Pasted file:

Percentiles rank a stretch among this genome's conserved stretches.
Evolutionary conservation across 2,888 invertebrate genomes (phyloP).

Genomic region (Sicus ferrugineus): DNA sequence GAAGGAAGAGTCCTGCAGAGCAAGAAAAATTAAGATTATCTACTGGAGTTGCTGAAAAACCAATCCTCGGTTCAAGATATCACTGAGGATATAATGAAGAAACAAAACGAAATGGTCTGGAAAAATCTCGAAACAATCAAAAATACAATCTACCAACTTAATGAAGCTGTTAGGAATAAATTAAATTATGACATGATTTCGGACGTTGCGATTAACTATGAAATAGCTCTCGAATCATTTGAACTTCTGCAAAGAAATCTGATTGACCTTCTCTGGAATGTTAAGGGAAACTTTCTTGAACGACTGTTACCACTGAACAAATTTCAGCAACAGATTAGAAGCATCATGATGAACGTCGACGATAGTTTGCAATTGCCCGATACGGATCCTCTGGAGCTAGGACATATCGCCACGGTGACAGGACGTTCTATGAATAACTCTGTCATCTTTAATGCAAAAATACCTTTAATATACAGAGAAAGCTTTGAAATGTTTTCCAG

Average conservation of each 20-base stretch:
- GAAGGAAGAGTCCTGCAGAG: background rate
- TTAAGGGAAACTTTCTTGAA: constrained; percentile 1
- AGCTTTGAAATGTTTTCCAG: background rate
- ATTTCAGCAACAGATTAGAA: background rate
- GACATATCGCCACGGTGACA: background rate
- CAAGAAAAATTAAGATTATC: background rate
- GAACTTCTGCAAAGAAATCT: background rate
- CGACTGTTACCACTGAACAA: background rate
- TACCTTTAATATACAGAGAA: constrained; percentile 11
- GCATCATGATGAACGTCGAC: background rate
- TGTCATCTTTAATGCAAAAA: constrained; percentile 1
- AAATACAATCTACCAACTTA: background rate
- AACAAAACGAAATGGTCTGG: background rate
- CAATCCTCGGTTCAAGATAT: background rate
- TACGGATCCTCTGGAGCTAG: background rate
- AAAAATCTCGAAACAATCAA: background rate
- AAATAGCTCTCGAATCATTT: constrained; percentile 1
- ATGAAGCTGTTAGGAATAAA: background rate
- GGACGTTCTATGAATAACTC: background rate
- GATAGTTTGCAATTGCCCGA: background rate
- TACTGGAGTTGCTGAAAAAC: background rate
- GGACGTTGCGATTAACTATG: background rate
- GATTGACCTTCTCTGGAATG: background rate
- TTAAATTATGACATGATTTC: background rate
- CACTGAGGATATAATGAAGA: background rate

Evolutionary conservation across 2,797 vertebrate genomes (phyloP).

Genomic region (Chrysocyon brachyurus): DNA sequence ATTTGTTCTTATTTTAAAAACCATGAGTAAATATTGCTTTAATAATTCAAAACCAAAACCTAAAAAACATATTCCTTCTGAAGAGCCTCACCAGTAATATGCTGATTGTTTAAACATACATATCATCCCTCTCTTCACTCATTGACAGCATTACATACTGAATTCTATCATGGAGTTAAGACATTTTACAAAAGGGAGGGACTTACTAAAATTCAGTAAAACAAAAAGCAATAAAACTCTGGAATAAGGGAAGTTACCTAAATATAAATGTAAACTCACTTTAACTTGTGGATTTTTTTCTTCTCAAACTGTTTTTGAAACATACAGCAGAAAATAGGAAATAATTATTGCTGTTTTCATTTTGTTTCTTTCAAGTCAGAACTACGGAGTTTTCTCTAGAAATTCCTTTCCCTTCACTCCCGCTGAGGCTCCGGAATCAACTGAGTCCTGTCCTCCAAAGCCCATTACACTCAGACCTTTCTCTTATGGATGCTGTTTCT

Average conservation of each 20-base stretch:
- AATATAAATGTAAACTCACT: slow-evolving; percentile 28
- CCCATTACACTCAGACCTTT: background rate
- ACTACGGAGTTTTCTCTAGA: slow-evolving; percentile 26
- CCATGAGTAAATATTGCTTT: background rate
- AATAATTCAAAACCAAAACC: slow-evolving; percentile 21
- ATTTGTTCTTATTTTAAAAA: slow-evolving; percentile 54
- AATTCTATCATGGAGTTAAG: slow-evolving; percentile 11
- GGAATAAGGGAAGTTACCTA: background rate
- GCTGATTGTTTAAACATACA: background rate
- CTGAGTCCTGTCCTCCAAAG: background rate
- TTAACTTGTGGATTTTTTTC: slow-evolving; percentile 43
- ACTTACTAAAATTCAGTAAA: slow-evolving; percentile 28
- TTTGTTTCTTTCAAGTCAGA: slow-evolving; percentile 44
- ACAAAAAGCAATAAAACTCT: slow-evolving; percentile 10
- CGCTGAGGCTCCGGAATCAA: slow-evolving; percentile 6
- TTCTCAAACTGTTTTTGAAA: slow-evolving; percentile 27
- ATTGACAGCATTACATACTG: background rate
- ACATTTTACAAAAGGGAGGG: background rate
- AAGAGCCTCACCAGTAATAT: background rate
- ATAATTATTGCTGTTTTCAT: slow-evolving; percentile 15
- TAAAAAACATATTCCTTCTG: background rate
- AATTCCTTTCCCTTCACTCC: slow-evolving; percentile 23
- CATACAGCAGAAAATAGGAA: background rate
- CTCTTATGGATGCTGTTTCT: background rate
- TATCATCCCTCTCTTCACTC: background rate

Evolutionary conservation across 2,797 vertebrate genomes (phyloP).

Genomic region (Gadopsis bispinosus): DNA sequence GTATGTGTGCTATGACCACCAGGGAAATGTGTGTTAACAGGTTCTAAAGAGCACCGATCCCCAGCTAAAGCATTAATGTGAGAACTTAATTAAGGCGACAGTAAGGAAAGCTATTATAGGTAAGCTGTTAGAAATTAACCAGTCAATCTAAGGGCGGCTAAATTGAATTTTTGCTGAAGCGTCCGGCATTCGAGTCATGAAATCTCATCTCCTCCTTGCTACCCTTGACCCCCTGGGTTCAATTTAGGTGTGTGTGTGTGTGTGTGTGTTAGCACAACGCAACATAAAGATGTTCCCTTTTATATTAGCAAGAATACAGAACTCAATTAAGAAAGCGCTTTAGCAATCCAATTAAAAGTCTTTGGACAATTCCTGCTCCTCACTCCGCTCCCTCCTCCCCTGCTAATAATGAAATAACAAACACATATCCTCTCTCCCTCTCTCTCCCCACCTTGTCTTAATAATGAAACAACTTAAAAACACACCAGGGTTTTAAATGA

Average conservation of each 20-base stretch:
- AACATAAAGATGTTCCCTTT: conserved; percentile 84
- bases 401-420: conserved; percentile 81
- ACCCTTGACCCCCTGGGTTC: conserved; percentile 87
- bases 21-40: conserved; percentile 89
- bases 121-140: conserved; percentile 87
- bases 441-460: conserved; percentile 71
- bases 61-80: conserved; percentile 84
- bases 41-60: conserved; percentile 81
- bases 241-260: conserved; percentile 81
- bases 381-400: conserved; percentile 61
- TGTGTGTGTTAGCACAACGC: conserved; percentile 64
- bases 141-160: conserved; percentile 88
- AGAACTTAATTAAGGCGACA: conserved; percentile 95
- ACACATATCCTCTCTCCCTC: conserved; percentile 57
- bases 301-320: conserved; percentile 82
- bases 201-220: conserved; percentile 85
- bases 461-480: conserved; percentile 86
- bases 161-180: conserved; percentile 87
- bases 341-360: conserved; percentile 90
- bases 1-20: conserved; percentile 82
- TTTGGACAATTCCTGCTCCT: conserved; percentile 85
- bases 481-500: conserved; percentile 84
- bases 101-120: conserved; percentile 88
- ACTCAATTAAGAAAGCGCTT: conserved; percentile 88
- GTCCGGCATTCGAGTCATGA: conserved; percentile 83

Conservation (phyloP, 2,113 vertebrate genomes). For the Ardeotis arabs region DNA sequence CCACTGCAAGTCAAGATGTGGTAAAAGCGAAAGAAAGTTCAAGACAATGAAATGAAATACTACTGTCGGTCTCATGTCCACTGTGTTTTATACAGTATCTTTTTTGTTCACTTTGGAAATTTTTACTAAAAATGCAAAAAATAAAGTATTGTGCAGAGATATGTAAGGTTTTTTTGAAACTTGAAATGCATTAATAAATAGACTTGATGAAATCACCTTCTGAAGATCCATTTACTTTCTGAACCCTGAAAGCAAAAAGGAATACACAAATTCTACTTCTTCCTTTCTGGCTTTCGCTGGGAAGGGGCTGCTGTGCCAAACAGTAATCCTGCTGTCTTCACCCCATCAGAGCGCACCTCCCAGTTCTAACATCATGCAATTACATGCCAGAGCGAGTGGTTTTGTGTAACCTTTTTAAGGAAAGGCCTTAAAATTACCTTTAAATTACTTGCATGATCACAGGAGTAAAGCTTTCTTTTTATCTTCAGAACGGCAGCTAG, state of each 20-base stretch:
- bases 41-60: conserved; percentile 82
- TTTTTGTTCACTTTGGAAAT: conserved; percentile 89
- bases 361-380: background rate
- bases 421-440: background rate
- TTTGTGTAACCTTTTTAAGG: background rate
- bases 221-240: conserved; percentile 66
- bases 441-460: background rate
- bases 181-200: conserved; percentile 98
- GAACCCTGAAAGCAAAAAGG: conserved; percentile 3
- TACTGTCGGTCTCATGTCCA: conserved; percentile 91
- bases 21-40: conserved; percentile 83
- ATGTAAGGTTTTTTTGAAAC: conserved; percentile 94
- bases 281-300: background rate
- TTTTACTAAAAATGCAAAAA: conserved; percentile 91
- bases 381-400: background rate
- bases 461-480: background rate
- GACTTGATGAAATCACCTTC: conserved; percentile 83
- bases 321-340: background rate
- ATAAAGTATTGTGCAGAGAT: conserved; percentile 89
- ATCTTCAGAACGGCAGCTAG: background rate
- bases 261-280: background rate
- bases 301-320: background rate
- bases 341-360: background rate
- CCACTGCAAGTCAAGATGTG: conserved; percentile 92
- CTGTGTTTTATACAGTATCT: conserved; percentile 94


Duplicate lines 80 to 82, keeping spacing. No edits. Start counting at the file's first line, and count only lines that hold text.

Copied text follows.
- bases 1-20: conserved; percentile 82
- TTTGGACAATTCCTGCTCCT: conserved; percentile 85
- bases 481-500: conserved; percentile 84